4. Solar v. Natural gas: While AIM and the utilities oppose solar development (because of a mythic $8 billion price tag), you ironically and strenuously support building an $8 billion gas pipeline to be paid by a first-ever tariff on electric ratepayers. Isn’t this a tax, which you otherwise strenuously oppose? *(5). And unlike solar investments, which can be easily altered, natural gas pipelines require a 30-year amortization, which ratepayers will pay regardless of whether new technology makes them obsolete. Ratepayers could pay a fortune for long-term stranded costs for this unnecessary infrastructure. Why don’t you include this extraordinary risk factor in your cost calculation?

5. Diversified portfolio: Natural gas currently comprises roughly 60 percent of our energy portfolio. AIM and the utilities support more natural gas pipelines increasing our dependence on gas to 70 percent. The financial analogy would suggest a high risk portfolio. If your retirement funds had 60 percent invested in one stock, your financial advisor would urge diversification. However, if you follow the money, it is clear utilities make their money from gas pipelines and make no money from solar and wind. AIM’s motives are equally clear. You want the lowest cost energy for your current commercial members, period. That’s understandable. Unfortunately it comes at the expense of potential new members, new industries, new jobs focused on solar and off-shore wind development, the fastest growing segment of our innovation economy. And it comes at the expense of cleaner and more local energy sources that will help us meet our statutory climate obligations for 2020 and 2050.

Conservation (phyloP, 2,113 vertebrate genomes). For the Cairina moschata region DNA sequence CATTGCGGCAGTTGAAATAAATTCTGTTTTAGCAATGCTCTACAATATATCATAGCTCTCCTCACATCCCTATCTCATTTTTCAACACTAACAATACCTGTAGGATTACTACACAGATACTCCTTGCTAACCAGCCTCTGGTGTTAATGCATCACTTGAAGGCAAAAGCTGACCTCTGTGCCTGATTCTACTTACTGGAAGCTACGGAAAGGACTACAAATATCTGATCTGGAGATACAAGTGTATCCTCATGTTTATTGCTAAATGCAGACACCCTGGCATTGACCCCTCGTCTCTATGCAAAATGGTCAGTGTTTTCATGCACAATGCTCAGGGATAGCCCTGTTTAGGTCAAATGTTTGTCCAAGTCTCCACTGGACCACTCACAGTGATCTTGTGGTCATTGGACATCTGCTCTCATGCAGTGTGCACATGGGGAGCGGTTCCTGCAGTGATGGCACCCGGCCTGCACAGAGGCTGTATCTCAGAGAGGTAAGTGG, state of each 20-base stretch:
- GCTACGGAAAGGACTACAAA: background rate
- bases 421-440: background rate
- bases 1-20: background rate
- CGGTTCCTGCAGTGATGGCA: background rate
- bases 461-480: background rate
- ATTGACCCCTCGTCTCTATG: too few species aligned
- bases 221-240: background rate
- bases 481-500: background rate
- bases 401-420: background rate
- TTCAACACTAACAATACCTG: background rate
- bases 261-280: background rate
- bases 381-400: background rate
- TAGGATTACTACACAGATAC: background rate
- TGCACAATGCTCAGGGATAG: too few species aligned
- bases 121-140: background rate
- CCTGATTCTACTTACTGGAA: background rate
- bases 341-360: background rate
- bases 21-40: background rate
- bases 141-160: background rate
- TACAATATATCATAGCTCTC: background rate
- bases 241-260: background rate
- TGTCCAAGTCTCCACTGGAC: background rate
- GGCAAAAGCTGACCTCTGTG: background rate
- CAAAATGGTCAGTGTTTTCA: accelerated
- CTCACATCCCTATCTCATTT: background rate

6. Solar’s future: AIM and the utilities are correct in one regard. Solar (and off-shore wind) are initially marginally more expensive than natural gas, if you completely disregard the ROI. That is the case with all start-ups and new products such as the first computers, smart phones, and digital TVs - all cost more initially. Then the price dropped. The first Model T cost more than a horse and buggy, but we understood the benefit, and we’re not going back. The facts are clear. The cost of solar is dropping. The cost to ratepayers is dropping. The cost projections by AIM are simply wrong. And the benefits of clean energy and new industries and jobs are growing.

Everyone is entitled to their own opinion. No one is entitled to their own facts. We’re happy to share our documentation, if you’ll share yours, including the return on investment. 

George Bachrach                                  


*1- New England Clean Energy Council (NECEC), "Setting the Record Straight on Solar Costs," Nov. 9,   2015, http://www.necec.org/blog-details/setting-the-record-straight-on-solar-costs.html 
*2- Paul Hibbard, "Net Metering in the Commonwealth of Massachusetts: A Framework for Evaluation," May 2015, p.12 http://www.analysisgroup.com/uploadedfiles/content/insights/publishing/hibbard_net_metering_5-2015.pdf
*3- Consultant analysis for the Net Metering and Solar Task Force, April 30, 2015, p.128, http://www.mass.gov/eea/docs/doer/renewables/final-net-metering-and-solar-task-force-report.pdf 
*4- GreenTech Media, "Nevada PUC to Reconsider Grandfathering Rooftop Solar Customers into New Net Metering Policy," Jan. 21, 2016, http://www.greentechmedia.com/articles/read/nevada-puc-to-reconsider-grandfathering-rooftop-solar-customers-into-new-ne 
*5- Jack Newsham, Boston Globe, "Where else will New England get its energy?," October 13, 2015